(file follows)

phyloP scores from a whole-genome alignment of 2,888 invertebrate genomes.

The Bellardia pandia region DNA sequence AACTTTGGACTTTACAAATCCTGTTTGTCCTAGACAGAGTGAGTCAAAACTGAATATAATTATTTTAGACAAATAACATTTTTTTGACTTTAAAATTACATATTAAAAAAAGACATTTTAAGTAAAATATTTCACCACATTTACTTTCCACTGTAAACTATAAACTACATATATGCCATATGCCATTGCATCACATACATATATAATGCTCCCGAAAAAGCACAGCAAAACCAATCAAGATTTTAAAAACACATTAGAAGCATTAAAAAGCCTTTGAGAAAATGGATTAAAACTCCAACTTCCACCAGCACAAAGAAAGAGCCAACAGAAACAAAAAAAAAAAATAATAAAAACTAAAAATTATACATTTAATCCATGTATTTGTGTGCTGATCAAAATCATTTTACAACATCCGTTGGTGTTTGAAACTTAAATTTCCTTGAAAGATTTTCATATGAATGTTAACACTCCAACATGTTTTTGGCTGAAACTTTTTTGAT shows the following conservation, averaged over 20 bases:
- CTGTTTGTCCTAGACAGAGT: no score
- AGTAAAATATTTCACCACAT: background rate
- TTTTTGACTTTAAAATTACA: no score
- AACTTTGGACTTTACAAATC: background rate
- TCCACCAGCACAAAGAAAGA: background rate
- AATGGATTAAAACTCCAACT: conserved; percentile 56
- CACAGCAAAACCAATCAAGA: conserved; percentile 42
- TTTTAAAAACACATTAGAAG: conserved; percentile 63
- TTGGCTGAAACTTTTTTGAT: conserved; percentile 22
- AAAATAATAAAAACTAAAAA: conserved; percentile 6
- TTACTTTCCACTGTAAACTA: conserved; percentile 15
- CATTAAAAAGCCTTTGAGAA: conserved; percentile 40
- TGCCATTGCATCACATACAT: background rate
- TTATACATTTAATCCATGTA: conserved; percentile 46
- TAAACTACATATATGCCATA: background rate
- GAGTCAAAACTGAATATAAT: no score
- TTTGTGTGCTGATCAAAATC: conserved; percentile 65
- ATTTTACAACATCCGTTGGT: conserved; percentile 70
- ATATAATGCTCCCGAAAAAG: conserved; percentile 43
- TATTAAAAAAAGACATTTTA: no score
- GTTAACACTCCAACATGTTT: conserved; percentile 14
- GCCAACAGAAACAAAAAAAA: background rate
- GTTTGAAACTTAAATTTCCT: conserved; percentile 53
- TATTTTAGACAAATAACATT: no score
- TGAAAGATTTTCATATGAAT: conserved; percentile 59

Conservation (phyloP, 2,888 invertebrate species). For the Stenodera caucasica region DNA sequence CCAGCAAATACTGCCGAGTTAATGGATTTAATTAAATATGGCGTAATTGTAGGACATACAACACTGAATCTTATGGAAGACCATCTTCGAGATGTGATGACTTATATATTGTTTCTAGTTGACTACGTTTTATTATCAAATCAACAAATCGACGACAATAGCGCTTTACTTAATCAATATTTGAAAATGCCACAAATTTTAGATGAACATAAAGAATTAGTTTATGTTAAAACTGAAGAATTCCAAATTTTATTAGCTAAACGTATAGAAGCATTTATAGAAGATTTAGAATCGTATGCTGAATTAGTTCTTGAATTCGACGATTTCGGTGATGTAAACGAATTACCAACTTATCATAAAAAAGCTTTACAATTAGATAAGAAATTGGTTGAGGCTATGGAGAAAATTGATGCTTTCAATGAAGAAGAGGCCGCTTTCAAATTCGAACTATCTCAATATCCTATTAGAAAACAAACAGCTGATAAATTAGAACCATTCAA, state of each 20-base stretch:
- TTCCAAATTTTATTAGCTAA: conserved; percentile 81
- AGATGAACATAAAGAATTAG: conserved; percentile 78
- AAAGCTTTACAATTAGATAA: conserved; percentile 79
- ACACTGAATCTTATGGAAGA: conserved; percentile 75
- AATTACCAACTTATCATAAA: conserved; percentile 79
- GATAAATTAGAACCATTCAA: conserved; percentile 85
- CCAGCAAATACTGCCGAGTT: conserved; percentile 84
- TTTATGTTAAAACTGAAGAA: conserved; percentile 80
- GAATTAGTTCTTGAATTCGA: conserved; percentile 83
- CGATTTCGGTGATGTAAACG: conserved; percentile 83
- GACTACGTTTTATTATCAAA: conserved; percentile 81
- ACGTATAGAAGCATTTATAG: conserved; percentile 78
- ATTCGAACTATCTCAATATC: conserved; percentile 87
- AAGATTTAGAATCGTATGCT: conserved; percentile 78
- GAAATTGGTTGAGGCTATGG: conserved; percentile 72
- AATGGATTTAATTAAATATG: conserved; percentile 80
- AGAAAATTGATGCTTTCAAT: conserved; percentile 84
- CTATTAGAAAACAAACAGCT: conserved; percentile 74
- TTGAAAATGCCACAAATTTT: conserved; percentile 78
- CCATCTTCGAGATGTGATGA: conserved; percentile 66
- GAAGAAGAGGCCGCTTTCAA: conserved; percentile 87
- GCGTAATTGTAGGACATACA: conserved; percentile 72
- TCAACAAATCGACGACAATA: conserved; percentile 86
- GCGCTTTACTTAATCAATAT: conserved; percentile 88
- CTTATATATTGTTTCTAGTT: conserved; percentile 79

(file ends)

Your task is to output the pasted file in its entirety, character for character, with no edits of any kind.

phyloP scores from a whole-genome alignment of 2,888 invertebrate genomes.

The Bellardia pandia region DNA sequence AACTTTGGACTTTACAAATCCTGTTTGTCCTAGACAGAGTGAGTCAAAACTGAATATAATTATTTTAGACAAATAACATTTTTTTGACTTTAAAATTACATATTAAAAAAAGACATTTTAAGTAAAATATTTCACCACATTTACTTTCCACTGTAAACTATAAACTACATATATGCCATATGCCATTGCATCACATACATATATAATGCTCCCGAAAAAGCACAGCAAAACCAATCAAGATTTTAAAAACACATTAGAAGCATTAAAAAGCCTTTGAGAAAATGGATTAAAACTCCAACTTCCACCAGCACAAAGAAAGAGCCAACAGAAACAAAAAAAAAAAATAATAAAAACTAAAAATTATACATTTAATCCATGTATTTGTGTGCTGATCAAAATCATTTTACAACATCCGTTGGTGTTTGAAACTTAAATTTCCTTGAAAGATTTTCATATGAATGTTAACACTCCAACATGTTTTTGGCTGAAACTTTTTTGAT shows the following conservation, averaged over 20 bases:
- CTGTTTGTCCTAGACAGAGT: no score
- AGTAAAATATTTCACCACAT: background rate
- TTTTTGACTTTAAAATTACA: no score
- AACTTTGGACTTTACAAATC: background rate
- TCCACCAGCACAAAGAAAGA: background rate
- AATGGATTAAAACTCCAACT: conserved; percentile 56
- CACAGCAAAACCAATCAAGA: conserved; percentile 42
- TTTTAAAAACACATTAGAAG: conserved; percentile 63
- TTGGCTGAAACTTTTTTGAT: conserved; percentile 22
- AAAATAATAAAAACTAAAAA: conserved; percentile 6
- TTACTTTCCACTGTAAACTA: conserved; percentile 15
- CATTAAAAAGCCTTTGAGAA: conserved; percentile 40
- TGCCATTGCATCACATACAT: background rate
- TTATACATTTAATCCATGTA: conserved; percentile 46
- TAAACTACATATATGCCATA: background rate
- GAGTCAAAACTGAATATAAT: no score
- TTTGTGTGCTGATCAAAATC: conserved; percentile 65
- ATTTTACAACATCCGTTGGT: conserved; percentile 70
- ATATAATGCTCCCGAAAAAG: conserved; percentile 43
- TATTAAAAAAAGACATTTTA: no score
- GTTAACACTCCAACATGTTT: conserved; percentile 14
- GCCAACAGAAACAAAAAAAA: background rate
- GTTTGAAACTTAAATTTCCT: conserved; percentile 53
- TATTTTAGACAAATAACATT: no score
- TGAAAGATTTTCATATGAAT: conserved; percentile 59

Conservation (phyloP, 2,888 invertebrate species). For the Stenodera caucasica region DNA sequence CCAGCAAATACTGCCGAGTTAATGGATTTAATTAAATATGGCGTAATTGTAGGACATACAACACTGAATCTTATGGAAGACCATCTTCGAGATGTGATGACTTATATATTGTTTCTAGTTGACTACGTTTTATTATCAAATCAACAAATCGACGACAATAGCGCTTTACTTAATCAATATTTGAAAATGCCACAAATTTTAGATGAACATAAAGAATTAGTTTATGTTAAAACTGAAGAATTCCAAATTTTATTAGCTAAACGTATAGAAGCATTTATAGAAGATTTAGAATCGTATGCTGAATTAGTTCTTGAATTCGACGATTTCGGTGATGTAAACGAATTACCAACTTATCATAAAAAAGCTTTACAATTAGATAAGAAATTGGTTGAGGCTATGGAGAAAATTGATGCTTTCAATGAAGAAGAGGCCGCTTTCAAATTCGAACTATCTCAATATCCTATTAGAAAACAAACAGCTGATAAATTAGAACCATTCAA, state of each 20-base stretch:
- TTCCAAATTTTATTAGCTAA: conserved; percentile 81
- AGATGAACATAAAGAATTAG: conserved; percentile 78
- AAAGCTTTACAATTAGATAA: conserved; percentile 79
- ACACTGAATCTTATGGAAGA: conserved; percentile 75
- AATTACCAACTTATCATAAA: conserved; percentile 79
- GATAAATTAGAACCATTCAA: conserved; percentile 85
- CCAGCAAATACTGCCGAGTT: conserved; percentile 84
- TTTATGTTAAAACTGAAGAA: conserved; percentile 80
- GAATTAGTTCTTGAATTCGA: conserved; percentile 83
- CGATTTCGGTGATGTAAACG: conserved; percentile 83
- GACTACGTTTTATTATCAAA: conserved; percentile 81
- ACGTATAGAAGCATTTATAG: conserved; percentile 78
- ATTCGAACTATCTCAATATC: conserved; percentile 87
- AAGATTTAGAATCGTATGCT: conserved; percentile 78
- GAAATTGGTTGAGGCTATGG: conserved; percentile 72
- AATGGATTTAATTAAATATG: conserved; percentile 80
- AGAAAATTGATGCTTTCAAT: conserved; percentile 84
- CTATTAGAAAACAAACAGCT: conserved; percentile 74
- TTGAAAATGCCACAAATTTT: conserved; percentile 78
- CCATCTTCGAGATGTGATGA: conserved; percentile 66
- GAAGAAGAGGCCGCTTTCAA: conserved; percentile 87
- GCGTAATTGTAGGACATACA: conserved; percentile 72
- TCAACAAATCGACGACAATA: conserved; percentile 86
- GCGCTTTACTTAATCAATAT: conserved; percentile 88
- CTTATATATTGTTTCTAGTT: conserved; percentile 79